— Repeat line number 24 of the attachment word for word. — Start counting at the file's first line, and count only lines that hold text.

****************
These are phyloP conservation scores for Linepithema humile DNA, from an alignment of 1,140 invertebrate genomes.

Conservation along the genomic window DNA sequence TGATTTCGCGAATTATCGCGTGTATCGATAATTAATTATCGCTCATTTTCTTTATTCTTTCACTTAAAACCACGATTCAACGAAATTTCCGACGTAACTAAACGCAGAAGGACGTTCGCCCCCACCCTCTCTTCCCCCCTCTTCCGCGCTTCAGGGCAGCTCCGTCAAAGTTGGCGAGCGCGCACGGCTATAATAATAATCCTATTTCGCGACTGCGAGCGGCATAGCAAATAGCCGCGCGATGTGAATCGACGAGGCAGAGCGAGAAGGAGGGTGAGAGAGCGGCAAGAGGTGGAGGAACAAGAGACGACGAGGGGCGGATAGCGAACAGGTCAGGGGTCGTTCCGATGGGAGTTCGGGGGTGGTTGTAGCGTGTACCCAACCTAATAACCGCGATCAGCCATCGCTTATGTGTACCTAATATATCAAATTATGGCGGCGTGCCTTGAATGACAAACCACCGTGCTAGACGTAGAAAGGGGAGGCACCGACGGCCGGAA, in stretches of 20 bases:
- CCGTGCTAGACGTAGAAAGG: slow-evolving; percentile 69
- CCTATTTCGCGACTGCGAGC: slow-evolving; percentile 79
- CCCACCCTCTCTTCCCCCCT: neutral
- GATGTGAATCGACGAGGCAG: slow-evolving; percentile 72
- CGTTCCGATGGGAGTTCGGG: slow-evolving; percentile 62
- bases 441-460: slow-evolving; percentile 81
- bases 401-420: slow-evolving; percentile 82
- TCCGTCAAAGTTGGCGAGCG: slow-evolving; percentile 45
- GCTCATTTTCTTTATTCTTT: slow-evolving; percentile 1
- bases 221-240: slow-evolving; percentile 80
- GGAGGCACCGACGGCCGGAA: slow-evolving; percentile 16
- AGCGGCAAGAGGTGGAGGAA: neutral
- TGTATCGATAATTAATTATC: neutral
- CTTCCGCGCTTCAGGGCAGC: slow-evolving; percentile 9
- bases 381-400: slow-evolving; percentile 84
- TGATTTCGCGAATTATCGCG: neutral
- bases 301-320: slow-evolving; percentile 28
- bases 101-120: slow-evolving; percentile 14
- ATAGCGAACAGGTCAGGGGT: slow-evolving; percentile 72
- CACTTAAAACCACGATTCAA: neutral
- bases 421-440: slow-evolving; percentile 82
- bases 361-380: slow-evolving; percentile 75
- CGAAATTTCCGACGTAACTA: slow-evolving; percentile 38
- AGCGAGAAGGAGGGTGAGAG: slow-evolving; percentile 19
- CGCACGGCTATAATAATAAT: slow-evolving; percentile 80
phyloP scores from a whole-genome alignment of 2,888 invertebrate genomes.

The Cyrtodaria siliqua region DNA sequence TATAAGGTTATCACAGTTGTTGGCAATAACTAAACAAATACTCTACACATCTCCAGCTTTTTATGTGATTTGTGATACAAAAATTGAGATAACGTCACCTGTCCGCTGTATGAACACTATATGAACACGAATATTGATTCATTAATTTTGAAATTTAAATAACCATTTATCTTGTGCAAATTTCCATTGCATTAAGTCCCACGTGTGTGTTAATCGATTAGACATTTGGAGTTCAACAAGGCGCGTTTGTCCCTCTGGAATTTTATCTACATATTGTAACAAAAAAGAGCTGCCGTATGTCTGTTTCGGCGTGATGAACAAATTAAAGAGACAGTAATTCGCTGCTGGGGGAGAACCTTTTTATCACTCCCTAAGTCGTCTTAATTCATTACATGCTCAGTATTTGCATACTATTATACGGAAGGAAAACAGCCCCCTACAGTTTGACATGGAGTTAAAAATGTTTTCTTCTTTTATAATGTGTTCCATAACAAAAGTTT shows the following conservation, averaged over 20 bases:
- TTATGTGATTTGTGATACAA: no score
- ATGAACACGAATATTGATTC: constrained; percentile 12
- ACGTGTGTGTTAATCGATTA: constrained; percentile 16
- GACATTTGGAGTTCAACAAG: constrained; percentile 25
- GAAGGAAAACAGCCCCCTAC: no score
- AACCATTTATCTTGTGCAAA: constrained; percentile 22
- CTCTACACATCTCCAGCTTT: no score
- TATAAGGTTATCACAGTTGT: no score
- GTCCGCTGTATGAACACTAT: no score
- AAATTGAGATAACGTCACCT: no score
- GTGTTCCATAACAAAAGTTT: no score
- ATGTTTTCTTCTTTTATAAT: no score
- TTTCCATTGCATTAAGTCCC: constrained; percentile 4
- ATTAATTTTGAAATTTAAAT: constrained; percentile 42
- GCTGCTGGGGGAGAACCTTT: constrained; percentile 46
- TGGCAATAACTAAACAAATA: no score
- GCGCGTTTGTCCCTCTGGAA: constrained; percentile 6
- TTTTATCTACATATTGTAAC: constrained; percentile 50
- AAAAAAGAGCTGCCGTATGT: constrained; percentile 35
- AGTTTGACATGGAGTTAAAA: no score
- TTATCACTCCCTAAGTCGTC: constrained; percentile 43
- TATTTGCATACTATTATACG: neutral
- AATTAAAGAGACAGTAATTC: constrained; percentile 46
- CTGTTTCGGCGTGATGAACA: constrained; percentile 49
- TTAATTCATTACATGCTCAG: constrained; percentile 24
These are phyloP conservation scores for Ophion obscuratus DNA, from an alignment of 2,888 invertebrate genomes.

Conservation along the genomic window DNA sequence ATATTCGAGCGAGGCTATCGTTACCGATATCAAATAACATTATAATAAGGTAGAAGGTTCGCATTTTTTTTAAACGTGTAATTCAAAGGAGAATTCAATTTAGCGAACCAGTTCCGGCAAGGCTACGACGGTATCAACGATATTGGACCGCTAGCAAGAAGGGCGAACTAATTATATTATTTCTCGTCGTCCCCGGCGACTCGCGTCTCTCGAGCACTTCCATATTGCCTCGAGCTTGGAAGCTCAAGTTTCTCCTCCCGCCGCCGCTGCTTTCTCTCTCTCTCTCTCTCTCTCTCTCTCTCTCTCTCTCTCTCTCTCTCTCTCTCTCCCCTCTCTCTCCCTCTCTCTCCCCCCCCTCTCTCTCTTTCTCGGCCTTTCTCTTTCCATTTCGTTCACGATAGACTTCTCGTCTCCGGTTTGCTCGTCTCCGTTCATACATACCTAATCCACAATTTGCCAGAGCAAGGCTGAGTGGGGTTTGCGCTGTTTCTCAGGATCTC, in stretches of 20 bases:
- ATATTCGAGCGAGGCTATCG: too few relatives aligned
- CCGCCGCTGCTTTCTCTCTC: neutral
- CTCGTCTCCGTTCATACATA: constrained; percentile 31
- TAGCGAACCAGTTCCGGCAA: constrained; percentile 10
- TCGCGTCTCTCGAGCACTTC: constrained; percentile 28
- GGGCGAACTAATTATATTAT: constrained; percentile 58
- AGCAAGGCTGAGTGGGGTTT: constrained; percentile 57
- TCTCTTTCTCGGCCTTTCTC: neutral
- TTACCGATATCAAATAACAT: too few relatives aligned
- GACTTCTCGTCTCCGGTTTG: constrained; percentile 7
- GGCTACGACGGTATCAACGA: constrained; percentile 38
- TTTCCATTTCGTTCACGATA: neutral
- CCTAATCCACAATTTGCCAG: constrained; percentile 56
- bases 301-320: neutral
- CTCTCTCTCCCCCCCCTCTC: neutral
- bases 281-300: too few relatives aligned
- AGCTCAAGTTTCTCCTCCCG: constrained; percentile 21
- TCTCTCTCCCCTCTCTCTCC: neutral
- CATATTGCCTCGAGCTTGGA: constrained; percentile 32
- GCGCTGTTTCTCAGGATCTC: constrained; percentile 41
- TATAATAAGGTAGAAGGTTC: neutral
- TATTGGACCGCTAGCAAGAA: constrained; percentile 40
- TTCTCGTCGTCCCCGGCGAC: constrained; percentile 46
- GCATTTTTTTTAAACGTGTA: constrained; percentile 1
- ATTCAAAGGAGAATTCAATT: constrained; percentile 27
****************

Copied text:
- bases 361-380: slow-evolving; percentile 75